Neural encoding of task-dependent errors during adaptive learning
Effective learning requires using errors in a task-dependent manner, for example adjusting to errors that result from unpredicted environmental changes but ignoring errors that result from environmental stochasticity. Where and how the brain represents errors in a task-dependent manner and uses them to guide behavior are not well understood. We imaged the brains of human participants performing a predictive-inference task with two conditions that had different sources of errors. Their performance was sensitive to this difference, including more choice switches after fundamental changes versus stochastic fluctuations in reward contingencies. Using multi-voxel pattern classification, we identified task-dependent representations of error magnitude and past errors in posterior parietal cortex. These representations were distinct from representations of the resulting behavioral adjustments in dorsomedial frontal, anterior cingulate, and orbitofrontal cortex. The results provide new insights into how the human brain represents errors in a task-dependent manner and guides subsequent adaptive behavior.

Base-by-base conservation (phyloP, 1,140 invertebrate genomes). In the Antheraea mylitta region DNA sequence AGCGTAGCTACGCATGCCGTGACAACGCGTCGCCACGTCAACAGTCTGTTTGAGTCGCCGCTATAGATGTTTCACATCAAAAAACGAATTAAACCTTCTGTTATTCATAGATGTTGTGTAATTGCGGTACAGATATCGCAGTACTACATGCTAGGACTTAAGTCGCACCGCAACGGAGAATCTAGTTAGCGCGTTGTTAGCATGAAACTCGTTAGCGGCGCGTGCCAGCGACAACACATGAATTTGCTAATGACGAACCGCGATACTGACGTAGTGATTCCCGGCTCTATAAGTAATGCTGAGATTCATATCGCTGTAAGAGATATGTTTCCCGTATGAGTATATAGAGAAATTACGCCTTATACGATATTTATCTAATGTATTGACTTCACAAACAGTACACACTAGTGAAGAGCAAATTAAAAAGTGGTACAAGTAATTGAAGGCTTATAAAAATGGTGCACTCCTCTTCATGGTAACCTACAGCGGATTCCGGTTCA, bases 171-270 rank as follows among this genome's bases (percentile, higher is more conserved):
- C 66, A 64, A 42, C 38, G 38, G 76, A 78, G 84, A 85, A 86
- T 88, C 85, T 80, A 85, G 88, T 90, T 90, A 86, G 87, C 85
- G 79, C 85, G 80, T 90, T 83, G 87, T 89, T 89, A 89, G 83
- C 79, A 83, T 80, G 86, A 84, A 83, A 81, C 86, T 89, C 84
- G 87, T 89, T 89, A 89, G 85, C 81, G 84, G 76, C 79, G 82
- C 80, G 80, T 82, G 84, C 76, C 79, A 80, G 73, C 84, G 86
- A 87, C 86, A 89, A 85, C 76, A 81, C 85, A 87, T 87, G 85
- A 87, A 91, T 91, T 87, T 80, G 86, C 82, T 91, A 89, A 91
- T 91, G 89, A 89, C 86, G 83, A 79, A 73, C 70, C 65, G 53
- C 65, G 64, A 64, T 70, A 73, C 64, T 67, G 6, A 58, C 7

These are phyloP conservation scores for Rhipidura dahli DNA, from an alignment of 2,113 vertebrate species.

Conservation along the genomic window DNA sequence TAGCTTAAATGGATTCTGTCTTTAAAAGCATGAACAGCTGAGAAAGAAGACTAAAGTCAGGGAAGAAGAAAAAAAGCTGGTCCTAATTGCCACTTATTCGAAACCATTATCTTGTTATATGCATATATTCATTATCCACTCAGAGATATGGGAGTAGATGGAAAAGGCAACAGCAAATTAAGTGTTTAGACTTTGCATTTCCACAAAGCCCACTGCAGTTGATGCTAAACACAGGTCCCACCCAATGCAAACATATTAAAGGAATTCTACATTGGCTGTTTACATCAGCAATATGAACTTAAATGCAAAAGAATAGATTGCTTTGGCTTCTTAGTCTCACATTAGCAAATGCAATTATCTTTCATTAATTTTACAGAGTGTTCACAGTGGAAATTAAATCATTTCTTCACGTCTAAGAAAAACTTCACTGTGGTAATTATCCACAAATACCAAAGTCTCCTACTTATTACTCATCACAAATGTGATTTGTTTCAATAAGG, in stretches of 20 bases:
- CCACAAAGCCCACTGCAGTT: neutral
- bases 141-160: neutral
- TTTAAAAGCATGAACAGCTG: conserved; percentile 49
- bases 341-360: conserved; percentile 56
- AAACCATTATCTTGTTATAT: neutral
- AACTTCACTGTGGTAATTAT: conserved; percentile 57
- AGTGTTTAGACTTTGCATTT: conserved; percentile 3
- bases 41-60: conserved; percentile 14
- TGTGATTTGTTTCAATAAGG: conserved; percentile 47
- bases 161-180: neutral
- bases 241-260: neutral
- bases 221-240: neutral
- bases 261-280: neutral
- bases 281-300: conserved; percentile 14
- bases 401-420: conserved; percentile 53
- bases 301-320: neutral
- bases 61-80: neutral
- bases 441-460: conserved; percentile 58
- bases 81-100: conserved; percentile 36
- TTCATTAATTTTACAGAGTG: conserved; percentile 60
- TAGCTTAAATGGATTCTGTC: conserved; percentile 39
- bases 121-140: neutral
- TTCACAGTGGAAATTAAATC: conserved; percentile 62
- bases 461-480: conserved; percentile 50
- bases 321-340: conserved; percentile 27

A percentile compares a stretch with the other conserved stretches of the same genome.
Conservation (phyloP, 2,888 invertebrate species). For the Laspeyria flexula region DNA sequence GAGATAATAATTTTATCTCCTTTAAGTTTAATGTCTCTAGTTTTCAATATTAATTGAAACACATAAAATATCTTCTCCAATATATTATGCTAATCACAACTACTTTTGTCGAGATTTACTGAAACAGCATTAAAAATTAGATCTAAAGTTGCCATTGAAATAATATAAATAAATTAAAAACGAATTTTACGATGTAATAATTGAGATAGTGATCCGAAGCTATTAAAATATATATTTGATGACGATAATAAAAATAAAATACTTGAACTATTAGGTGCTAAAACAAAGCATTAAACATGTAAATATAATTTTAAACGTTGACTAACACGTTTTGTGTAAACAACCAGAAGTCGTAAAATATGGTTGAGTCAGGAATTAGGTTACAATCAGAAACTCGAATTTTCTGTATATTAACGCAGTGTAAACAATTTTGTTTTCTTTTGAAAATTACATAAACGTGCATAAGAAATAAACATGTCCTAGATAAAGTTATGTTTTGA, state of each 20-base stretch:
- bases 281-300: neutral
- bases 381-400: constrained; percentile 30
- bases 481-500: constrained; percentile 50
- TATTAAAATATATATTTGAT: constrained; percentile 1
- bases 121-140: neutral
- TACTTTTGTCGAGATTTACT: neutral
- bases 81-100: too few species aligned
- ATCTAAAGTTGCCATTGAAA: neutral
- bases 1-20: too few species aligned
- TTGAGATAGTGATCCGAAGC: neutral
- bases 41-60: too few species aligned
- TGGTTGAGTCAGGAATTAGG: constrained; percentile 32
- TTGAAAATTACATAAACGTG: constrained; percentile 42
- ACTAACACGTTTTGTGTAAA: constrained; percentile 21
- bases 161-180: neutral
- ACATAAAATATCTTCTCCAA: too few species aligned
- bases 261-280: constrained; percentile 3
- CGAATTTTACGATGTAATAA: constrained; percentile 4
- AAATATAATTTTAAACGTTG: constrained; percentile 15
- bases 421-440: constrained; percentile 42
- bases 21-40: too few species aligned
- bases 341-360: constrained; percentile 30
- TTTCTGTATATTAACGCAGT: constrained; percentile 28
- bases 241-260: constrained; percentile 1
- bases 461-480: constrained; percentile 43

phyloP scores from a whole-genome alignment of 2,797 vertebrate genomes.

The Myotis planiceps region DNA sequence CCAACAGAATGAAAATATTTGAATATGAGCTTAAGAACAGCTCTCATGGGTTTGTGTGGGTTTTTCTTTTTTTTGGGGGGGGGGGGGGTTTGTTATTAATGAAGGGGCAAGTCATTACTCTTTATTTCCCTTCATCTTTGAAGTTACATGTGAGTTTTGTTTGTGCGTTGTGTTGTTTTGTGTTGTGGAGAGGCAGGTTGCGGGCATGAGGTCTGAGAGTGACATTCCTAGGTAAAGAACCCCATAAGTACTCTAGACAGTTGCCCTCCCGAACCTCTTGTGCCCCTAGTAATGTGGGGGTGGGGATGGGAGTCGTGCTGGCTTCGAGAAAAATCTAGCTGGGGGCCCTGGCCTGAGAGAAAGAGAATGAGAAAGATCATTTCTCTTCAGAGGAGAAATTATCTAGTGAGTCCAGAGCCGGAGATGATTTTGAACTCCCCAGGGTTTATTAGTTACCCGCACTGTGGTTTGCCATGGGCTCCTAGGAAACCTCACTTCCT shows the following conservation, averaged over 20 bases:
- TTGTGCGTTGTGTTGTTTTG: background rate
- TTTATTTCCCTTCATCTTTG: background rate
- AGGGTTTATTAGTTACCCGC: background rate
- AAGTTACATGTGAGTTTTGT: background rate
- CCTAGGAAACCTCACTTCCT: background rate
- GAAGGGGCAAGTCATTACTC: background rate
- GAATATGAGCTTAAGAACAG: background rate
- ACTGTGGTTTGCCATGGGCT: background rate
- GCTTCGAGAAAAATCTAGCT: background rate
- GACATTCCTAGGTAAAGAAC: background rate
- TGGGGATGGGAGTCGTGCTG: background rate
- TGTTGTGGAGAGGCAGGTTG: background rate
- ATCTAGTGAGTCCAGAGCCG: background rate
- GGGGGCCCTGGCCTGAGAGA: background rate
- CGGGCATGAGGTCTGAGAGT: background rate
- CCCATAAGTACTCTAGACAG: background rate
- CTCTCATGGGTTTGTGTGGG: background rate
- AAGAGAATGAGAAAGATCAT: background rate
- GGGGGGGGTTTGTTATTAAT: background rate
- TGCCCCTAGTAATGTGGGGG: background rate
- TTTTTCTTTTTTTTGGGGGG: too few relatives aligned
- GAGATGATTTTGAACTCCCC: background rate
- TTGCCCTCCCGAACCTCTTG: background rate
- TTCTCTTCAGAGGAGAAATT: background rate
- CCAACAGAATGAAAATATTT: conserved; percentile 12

The fMRI dataset has been made available at OpenNeuro under the accession ds003170. Codes and behavioral dataset are available at Github (https://github.com/changhaokao/mvpa_changepoint_fmri).
changepoint fmriOpenNeuro, ds003170.
Article and author information
National Institute of Mental Health (R01-MH098899)
- Joshua I Gold
- Joseph W Kable
National Science Foundation (1533623)
- Joshua I Gold
- Joseph W Kable
The funders had no role in study design, data collection and interpretation, or the decision to submit the work for publication.
Human subjects: All procedures were approved by University of Pennsylvania Internal Review Board. All participants provided informed consent before the experiment. (IRB Protocol # 816727).
- Thorsten Kahnt, Northwestern University, United States
- Received: May 12, 2020
- Accepted: October 15, 2020
- Accepted Manuscript published: October 19, 2020 (version 1)
- Version of Record published: October 23, 2020 (version 2)
© 2020, Kao et al.
This article is distributed under the terms of the Creative Commons Attribution License permitting unrestricted use and redistribution provided that the original author and source are credited.
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